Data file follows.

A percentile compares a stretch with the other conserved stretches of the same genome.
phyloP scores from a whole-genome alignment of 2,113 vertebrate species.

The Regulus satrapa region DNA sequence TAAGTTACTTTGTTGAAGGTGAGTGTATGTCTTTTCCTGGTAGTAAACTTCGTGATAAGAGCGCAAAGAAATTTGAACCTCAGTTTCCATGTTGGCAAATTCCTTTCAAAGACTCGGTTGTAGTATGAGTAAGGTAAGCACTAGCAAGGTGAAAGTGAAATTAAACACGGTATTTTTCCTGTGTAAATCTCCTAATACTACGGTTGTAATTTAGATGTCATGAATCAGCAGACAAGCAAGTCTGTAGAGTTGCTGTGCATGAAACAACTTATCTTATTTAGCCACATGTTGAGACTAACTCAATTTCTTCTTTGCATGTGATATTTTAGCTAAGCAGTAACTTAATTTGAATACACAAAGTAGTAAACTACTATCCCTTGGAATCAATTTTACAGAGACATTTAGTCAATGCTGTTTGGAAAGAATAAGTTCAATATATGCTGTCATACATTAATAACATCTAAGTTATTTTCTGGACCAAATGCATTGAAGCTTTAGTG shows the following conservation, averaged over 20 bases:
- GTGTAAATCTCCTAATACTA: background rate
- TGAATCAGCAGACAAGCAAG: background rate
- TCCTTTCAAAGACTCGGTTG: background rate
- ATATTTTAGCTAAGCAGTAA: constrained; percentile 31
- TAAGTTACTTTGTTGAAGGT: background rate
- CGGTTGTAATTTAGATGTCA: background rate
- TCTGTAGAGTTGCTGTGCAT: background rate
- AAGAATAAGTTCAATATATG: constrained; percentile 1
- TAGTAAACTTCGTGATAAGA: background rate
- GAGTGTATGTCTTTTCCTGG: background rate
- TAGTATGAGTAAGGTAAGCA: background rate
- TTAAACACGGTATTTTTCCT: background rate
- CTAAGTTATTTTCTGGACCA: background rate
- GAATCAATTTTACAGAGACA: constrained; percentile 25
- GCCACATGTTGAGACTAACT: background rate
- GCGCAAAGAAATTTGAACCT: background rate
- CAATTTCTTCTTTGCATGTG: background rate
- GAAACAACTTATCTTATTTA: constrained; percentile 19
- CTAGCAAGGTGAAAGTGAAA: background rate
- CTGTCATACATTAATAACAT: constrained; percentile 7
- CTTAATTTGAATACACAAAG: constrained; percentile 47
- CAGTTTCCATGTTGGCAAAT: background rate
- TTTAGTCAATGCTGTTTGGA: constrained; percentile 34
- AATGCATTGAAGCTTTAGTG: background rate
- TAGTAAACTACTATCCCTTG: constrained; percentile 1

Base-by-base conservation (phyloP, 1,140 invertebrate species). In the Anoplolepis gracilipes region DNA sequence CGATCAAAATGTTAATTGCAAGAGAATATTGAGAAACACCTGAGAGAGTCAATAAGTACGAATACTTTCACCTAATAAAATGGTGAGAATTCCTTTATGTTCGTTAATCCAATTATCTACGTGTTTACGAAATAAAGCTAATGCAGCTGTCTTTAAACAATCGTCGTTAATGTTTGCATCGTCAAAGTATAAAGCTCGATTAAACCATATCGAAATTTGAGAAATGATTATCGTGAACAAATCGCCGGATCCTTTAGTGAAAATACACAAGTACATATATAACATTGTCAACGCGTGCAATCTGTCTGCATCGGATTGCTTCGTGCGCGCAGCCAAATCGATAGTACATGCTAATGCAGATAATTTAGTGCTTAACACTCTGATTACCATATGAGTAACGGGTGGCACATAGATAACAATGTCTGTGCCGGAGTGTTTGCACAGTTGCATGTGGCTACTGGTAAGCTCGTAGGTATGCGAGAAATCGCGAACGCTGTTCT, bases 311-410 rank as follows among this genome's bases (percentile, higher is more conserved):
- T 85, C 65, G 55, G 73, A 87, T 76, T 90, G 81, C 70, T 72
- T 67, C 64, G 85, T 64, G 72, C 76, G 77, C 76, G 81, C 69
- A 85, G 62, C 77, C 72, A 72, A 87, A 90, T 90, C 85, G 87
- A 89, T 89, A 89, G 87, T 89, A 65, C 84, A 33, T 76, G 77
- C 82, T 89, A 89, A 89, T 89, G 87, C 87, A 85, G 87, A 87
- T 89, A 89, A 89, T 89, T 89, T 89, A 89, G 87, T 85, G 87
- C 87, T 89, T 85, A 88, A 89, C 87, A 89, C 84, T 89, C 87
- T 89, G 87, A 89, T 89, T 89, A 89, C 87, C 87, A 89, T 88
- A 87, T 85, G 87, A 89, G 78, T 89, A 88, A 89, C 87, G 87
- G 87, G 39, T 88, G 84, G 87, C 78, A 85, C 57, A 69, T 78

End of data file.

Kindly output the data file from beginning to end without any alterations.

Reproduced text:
A percentile compares a stretch with the other conserved stretches of the same genome.
phyloP scores from a whole-genome alignment of 2,113 vertebrate species.

The Regulus satrapa region DNA sequence TAAGTTACTTTGTTGAAGGTGAGTGTATGTCTTTTCCTGGTAGTAAACTTCGTGATAAGAGCGCAAAGAAATTTGAACCTCAGTTTCCATGTTGGCAAATTCCTTTCAAAGACTCGGTTGTAGTATGAGTAAGGTAAGCACTAGCAAGGTGAAAGTGAAATTAAACACGGTATTTTTCCTGTGTAAATCTCCTAATACTACGGTTGTAATTTAGATGTCATGAATCAGCAGACAAGCAAGTCTGTAGAGTTGCTGTGCATGAAACAACTTATCTTATTTAGCCACATGTTGAGACTAACTCAATTTCTTCTTTGCATGTGATATTTTAGCTAAGCAGTAACTTAATTTGAATACACAAAGTAGTAAACTACTATCCCTTGGAATCAATTTTACAGAGACATTTAGTCAATGCTGTTTGGAAAGAATAAGTTCAATATATGCTGTCATACATTAATAACATCTAAGTTATTTTCTGGACCAAATGCATTGAAGCTTTAGTG shows the following conservation, averaged over 20 bases:
- GTGTAAATCTCCTAATACTA: background rate
- TGAATCAGCAGACAAGCAAG: background rate
- TCCTTTCAAAGACTCGGTTG: background rate
- ATATTTTAGCTAAGCAGTAA: constrained; percentile 31
- TAAGTTACTTTGTTGAAGGT: background rate
- CGGTTGTAATTTAGATGTCA: background rate
- TCTGTAGAGTTGCTGTGCAT: background rate
- AAGAATAAGTTCAATATATG: constrained; percentile 1
- TAGTAAACTTCGTGATAAGA: background rate
- GAGTGTATGTCTTTTCCTGG: background rate
- TAGTATGAGTAAGGTAAGCA: background rate
- TTAAACACGGTATTTTTCCT: background rate
- CTAAGTTATTTTCTGGACCA: background rate
- GAATCAATTTTACAGAGACA: constrained; percentile 25
- GCCACATGTTGAGACTAACT: background rate
- GCGCAAAGAAATTTGAACCT: background rate
- CAATTTCTTCTTTGCATGTG: background rate
- GAAACAACTTATCTTATTTA: constrained; percentile 19
- CTAGCAAGGTGAAAGTGAAA: background rate
- CTGTCATACATTAATAACAT: constrained; percentile 7
- CTTAATTTGAATACACAAAG: constrained; percentile 47
- CAGTTTCCATGTTGGCAAAT: background rate
- TTTAGTCAATGCTGTTTGGA: constrained; percentile 34
- AATGCATTGAAGCTTTAGTG: background rate
- TAGTAAACTACTATCCCTTG: constrained; percentile 1

Base-by-base conservation (phyloP, 1,140 invertebrate species). In the Anoplolepis gracilipes region DNA sequence CGATCAAAATGTTAATTGCAAGAGAATATTGAGAAACACCTGAGAGAGTCAATAAGTACGAATACTTTCACCTAATAAAATGGTGAGAATTCCTTTATGTTCGTTAATCCAATTATCTACGTGTTTACGAAATAAAGCTAATGCAGCTGTCTTTAAACAATCGTCGTTAATGTTTGCATCGTCAAAGTATAAAGCTCGATTAAACCATATCGAAATTTGAGAAATGATTATCGTGAACAAATCGCCGGATCCTTTAGTGAAAATACACAAGTACATATATAACATTGTCAACGCGTGCAATCTGTCTGCATCGGATTGCTTCGTGCGCGCAGCCAAATCGATAGTACATGCTAATGCAGATAATTTAGTGCTTAACACTCTGATTACCATATGAGTAACGGGTGGCACATAGATAACAATGTCTGTGCCGGAGTGTTTGCACAGTTGCATGTGGCTACTGGTAAGCTCGTAGGTATGCGAGAAATCGCGAACGCTGTTCT, bases 311-410 rank as follows among this genome's bases (percentile, higher is more conserved):
- T 85, C 65, G 55, G 73, A 87, T 76, T 90, G 81, C 70, T 72
- T 67, C 64, G 85, T 64, G 72, C 76, G 77, C 76, G 81, C 69
- A 85, G 62, C 77, C 72, A 72, A 87, A 90, T 90, C 85, G 87
- A 89, T 89, A 89, G 87, T 89, A 65, C 84, A 33, T 76, G 77
- C 82, T 89, A 89, A 89, T 89, G 87, C 87, A 85, G 87, A 87
- T 89, A 89, A 89, T 89, T 89, T 89, A 89, G 87, T 85, G 87
- C 87, T 89, T 85, A 88, A 89, C 87, A 89, C 84, T 89, C 87
- T 89, G 87, A 89, T 89, T 89, A 89, C 87, C 87, A 89, T 88
- A 87, T 85, G 87, A 89, G 78, T 89, A 88, A 89, C 87, G 87
- G 87, G 39, T 88, G 84, G 87, C 78, A 85, C 57, A 69, T 78